Humans are omnivores – they eat all types of food, both from vegetable and animal origin. In fact there are only two things that humans consume on a regular and normal basis that were not, at some stage of their production, alive as either an animal or plant (keep reading to discover what these two are).
The rules of a good diet revolve around the aphorism of “all things in moderation”. A diet heavy in fat is harmful, but a totally fat free diet is also harmful. Alcohol in small to medium quantities is beneficial, but in excess is harmful. Moderate drinkers actually live longer than teetotallers. Even water in excess can be harmful.
There is no “best’ food or “best” diet, it is up to each individual to work out what is best for them, by selecting appropriately from all food groups, including carbohydrates (including sugars), protein, fats and an appropriate amount of fibre.
Generally fresh foods are better (and often cheaper) than processed and packaged foods, as they contain a higher percentage of essential vitamins that may be degraded by processing. As a result, many manufacturers add back in vitamins at the end of the processing in order to replace those that have been lost. Often they claim that their product has been “vitamin enriched” if they add in more vitamins than were originally present.
A healthy diet contains adequate quantities of six groups of substances: proteins, carbohydrates, fats, fibre, vitamins, and minerals. The first three contain kilojoules (ie. produce energy) and the last three do not. It is also essential to have a supply of safe drinking water. You can live for weeks without food, but only a few days without water.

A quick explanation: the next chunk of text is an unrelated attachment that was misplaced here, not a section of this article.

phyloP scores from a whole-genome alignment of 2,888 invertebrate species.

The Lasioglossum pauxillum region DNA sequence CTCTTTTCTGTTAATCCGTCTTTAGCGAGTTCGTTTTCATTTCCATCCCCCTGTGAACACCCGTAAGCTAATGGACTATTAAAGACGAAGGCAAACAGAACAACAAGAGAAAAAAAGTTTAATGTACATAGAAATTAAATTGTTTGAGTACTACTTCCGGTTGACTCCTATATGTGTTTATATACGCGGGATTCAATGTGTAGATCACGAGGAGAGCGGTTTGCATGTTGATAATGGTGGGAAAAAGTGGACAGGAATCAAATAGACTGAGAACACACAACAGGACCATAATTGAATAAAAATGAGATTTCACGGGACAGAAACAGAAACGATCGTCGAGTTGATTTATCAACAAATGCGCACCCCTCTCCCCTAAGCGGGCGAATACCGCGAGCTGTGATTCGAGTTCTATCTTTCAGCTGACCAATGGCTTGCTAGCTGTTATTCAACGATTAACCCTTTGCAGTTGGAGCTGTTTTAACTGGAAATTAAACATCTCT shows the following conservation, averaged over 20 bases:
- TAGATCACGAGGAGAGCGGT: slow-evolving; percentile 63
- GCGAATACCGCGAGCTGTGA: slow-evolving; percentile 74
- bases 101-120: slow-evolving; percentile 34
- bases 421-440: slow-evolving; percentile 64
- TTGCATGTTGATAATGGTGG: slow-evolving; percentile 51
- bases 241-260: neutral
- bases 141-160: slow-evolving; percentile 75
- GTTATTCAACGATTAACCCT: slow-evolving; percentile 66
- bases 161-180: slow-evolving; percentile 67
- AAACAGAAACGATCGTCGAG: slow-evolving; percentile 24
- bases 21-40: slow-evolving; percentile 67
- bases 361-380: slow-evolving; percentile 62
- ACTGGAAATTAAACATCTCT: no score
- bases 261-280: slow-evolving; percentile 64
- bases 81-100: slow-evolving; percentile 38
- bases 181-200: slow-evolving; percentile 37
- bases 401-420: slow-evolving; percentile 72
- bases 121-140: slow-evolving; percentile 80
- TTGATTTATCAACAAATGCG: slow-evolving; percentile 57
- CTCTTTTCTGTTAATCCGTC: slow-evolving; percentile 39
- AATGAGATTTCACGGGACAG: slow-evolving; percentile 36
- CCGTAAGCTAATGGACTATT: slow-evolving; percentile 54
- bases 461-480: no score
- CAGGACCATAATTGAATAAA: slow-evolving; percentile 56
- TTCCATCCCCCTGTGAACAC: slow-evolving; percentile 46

In broad terms, a healthy diet is a varied one. It is not possible to put forward a diet that is perfect for everyone, since people’s needs vary according to the age and stage of life they are at, how active they are, and on many other factors. However, any diet should include these items daily:-
- protein from foods such as fish or other seafood, poultry, very lean meat, or eggs, dried peas, beans or lentils
- one yellow variety such as carrots
- two or three pieces of fruit
- cereal or grains, such as rice
- bread (some dieticians recommend that this should be wholemeal or wholegrain but others are content with white bread)
- some dairy products, preferably low-fat for most adults (women in particular should ensure that they get an adequate supply of milk, yogurt or cheese to prevent the loss of calcium in their bones after menopause which causes osteoporosis).
- the only two things that humans regularly consume that were not originally alive: salt and water, both absolutely essential to our survival.